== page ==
History[ edit ] The proposal and interim council — [ edit ] In the late s, there was an increasing focus on the global need for anthropological research into 'disappearing cultures'.
Forcibly transferring children of the group to another group. Even so, the physical killing in a is seen by most Australians as wholesale killing within a short or definable time-frame and in a localised geography, such as death camps. Clearly there has been no Australian Auschwitz.
Clearly, if there was no Auschwitz here, then no genocide occurred here. Sinceas we will see, e has become the sharp focus. There are flaws - perhaps grievous ones - in the Convention. Nowhere is there mention of the role of the state as a perpetrator, yet it is the signatory state that is required to report itself?
Physical killing usually occurs in a compact time period - though not always so, as we will see with the Tasmanian and Queensland Aboriginal experiences.
Sterilisation and removal of children imply a much more enduring time frame, over generations perhaps. We know what constitutes serious bodily harm, but how do we calculate mental harm? The Convention equalised in seriousness, and in time, the act of physical killing with the act of forcibly removing children, an idea not easy to grasp.
There could well have been a scale, akin to the gradations of unlawful killing in the American criminal justice system, of genocide 1, genocide 2, genocide 3. Certainly there are gradations of genocide - differing motives, different orders and levels of intent, scale, method, outcome.
Certainly the quantum leap from images of Auschwitz to sad and ragged children clustered in old sepia photographs is beyond most Australians. Critics can rail at the presence of II ebut it is there, in a law treaty ratified by Australia inalbeit with some remarkable protests .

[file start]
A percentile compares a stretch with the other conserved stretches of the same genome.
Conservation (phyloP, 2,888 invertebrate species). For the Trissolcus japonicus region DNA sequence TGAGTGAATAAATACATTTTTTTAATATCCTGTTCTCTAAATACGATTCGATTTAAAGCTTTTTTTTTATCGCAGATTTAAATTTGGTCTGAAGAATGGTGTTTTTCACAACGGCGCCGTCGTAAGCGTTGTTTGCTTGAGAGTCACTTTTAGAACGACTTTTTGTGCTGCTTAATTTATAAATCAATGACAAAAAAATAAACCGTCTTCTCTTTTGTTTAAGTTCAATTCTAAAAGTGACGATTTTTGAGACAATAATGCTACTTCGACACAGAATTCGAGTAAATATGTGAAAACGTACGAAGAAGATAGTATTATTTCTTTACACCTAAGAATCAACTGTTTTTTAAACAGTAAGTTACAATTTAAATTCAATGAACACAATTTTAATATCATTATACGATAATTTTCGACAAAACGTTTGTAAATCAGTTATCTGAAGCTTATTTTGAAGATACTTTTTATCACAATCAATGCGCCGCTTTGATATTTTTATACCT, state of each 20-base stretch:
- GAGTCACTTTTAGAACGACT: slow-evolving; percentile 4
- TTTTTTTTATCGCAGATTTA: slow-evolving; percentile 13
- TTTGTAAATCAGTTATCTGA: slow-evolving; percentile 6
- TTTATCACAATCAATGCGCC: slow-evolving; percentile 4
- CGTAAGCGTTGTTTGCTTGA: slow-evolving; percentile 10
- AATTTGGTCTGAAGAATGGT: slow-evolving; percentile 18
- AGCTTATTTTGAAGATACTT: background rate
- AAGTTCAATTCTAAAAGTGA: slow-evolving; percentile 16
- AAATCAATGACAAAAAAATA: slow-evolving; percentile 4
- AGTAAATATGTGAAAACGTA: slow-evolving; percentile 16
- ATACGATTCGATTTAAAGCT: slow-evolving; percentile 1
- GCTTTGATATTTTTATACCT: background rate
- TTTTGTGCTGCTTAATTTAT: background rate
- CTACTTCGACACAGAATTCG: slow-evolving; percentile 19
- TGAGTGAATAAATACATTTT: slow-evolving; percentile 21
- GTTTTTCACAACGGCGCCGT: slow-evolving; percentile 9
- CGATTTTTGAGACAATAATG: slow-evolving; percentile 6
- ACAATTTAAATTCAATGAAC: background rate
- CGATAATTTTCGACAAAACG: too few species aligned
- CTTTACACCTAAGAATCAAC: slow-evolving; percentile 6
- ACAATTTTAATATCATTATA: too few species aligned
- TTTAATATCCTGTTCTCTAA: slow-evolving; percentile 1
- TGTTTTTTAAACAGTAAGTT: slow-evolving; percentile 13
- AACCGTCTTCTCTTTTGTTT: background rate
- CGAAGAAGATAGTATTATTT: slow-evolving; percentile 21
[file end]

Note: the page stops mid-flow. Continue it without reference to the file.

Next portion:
Overlooked by almost everyone, including genocide scholars, are clauses bc and d. In the vocabulary of genocide there are three parties: Within the latter category, there are those who are simply indifferent, those who are hostilely indifferent, those who are, in some degree, complicit, and those who are, for want of a clearer or better term, companions to events.
One can be a companion to something even in the act of opposing it. Thus, in South Africa, I was complicit in much of apartheid while teaching and writing about the evil of the system. It seems never to occur to those who deny involvement, or legal or moral guilt, or who distance themselves from past events, that they were, and are, indeed companions, and therefore in some degree complicit.
The other measuring-rod is to be found in the much broader conceptualisation suggested by the Berlin Director of the Centre for the Treatment of Torture Victims, Christian Pross: His less forensic concept facilitates a better appreciation of justifications, ideologies, race theories, motives and moral defences.